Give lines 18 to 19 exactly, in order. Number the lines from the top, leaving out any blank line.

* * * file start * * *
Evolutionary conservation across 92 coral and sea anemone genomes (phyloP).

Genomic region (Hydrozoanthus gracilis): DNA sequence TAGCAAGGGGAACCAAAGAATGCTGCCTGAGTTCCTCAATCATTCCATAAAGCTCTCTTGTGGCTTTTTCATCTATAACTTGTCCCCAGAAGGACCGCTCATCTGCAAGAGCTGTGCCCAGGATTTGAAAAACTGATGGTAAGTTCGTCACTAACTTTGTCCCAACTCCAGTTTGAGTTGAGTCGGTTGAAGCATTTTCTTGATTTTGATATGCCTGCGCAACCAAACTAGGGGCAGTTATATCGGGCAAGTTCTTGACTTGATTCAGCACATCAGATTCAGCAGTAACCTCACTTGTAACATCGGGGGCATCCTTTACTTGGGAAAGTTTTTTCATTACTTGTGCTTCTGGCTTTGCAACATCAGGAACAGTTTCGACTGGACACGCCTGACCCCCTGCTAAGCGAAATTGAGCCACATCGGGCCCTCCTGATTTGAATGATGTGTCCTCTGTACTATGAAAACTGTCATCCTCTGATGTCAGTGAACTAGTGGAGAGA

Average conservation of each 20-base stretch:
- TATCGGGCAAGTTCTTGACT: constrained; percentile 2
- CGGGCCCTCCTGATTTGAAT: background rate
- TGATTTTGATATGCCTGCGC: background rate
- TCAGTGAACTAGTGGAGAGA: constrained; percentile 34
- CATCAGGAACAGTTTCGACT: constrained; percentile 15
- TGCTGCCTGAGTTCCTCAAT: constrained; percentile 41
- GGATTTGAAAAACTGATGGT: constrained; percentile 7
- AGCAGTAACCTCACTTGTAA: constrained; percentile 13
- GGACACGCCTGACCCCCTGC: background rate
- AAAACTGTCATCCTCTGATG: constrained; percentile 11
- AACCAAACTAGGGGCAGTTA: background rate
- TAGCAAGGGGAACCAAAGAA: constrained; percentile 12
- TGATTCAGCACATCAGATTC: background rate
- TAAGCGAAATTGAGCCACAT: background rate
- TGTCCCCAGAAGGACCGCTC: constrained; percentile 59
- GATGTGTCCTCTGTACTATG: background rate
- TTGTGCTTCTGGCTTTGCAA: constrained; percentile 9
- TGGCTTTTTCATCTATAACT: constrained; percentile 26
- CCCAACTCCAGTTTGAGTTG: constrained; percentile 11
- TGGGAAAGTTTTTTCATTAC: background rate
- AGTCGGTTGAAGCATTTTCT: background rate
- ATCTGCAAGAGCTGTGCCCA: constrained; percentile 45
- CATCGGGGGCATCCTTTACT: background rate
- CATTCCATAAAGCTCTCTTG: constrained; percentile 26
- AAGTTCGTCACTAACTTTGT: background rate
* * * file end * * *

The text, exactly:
- TGTCCCCAGAAGGACCGCTC: constrained; percentile 59
- GATGTGTCCTCTGTACTATG: background rate